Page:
Catherine Duckett and Laura Frost
In recent years there has been expansion in the usage of technology at University level, with the development of computer simulations, video-conferencing and virtual learning environments (McGill and Hobbs, 2007). Therefore, it seems like a logical progression for Universities to introduce online electronic computer based examinations. Studies have shown advantages of electronic examinations to be faster marking times, no more need for double marking, quick analysis of results and more portable tests (Mason, 1995). More recent studies have been concerned with student’s responses to online assessments and performance comparisons. Escudier et al. (2011) compared student performance in a traditional paper exam and an electronic exam, then gathered information on how fair the students perceived the computerised exam to have been. They found very consistent results between the two test types, with only a small minority performing higher in the online exam. 90% of students did not feel that the online exam put them at any disadvantage and over 70% rated it as acceptable.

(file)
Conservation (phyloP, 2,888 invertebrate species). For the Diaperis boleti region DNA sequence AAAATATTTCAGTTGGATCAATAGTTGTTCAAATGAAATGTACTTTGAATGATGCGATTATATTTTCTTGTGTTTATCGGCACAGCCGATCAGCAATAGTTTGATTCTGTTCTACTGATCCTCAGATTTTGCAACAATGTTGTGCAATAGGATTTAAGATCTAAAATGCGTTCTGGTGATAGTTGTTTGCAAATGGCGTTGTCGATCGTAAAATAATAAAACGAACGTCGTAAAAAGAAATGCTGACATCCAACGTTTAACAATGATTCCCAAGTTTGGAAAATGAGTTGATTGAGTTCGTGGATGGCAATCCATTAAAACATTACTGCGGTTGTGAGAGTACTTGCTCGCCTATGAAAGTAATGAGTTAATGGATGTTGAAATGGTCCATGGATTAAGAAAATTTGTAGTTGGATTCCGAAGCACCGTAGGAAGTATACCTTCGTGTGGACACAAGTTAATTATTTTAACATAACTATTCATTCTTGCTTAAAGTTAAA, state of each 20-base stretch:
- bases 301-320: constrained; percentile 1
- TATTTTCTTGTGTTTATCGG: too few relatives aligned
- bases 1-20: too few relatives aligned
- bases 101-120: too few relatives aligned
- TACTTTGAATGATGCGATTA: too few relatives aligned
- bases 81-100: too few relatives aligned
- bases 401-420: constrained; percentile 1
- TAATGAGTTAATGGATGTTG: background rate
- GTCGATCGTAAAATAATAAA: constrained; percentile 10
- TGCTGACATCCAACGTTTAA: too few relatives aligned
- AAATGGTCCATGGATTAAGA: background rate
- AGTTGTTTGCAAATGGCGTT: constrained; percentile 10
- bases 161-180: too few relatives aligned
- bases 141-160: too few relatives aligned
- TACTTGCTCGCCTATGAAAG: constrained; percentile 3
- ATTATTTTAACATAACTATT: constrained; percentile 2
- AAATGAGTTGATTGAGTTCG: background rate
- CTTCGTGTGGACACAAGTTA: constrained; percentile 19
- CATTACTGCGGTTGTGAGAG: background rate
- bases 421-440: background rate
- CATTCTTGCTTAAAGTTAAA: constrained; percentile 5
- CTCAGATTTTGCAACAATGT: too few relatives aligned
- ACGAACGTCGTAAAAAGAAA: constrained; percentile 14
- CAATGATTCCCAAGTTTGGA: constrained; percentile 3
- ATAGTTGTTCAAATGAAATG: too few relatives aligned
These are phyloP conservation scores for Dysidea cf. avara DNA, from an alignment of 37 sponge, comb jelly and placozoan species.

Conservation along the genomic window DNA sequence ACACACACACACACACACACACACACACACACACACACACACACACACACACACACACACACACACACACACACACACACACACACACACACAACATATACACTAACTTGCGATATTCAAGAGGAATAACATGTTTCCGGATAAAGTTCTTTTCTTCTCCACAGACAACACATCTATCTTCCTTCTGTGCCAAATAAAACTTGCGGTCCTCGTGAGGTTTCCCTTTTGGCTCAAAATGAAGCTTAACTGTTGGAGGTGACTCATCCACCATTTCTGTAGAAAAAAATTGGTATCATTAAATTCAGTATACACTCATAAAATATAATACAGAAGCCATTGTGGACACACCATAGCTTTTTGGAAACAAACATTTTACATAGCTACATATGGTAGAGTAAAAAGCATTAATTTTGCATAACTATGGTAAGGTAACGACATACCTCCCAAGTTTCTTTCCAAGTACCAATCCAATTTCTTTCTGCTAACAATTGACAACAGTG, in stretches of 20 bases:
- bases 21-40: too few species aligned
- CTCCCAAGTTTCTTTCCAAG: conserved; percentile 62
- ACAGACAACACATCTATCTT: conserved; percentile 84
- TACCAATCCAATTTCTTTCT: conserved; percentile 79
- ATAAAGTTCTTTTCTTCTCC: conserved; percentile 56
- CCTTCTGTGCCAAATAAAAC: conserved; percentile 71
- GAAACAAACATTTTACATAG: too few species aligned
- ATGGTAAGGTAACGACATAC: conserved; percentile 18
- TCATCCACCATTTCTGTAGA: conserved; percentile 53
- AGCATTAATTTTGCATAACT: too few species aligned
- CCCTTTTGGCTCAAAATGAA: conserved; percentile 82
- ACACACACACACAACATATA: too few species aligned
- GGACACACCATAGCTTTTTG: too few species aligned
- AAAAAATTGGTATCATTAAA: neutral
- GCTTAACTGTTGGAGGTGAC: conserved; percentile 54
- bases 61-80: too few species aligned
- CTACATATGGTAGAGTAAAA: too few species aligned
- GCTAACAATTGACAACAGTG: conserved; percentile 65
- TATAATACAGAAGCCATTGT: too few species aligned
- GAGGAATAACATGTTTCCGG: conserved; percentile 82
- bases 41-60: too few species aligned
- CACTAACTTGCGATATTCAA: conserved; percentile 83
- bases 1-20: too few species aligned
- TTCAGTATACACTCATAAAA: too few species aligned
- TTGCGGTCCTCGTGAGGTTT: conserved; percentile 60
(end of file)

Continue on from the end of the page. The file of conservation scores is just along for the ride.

There is not currently a lot of research in this area, but what there is focuses on the student’s attitudes towards electronic examinations. There is a gap in the research in regards to the teaching staff’s perceptions of computerised exams.
This poster will present results of recent surveys of staff and students at SHU, on their opinions towards electronic examinations. It will briefly highlight the technology platforms available for introducing this initiative, and then instigate debate amongst academics whether SHU should stand still or move forward on this.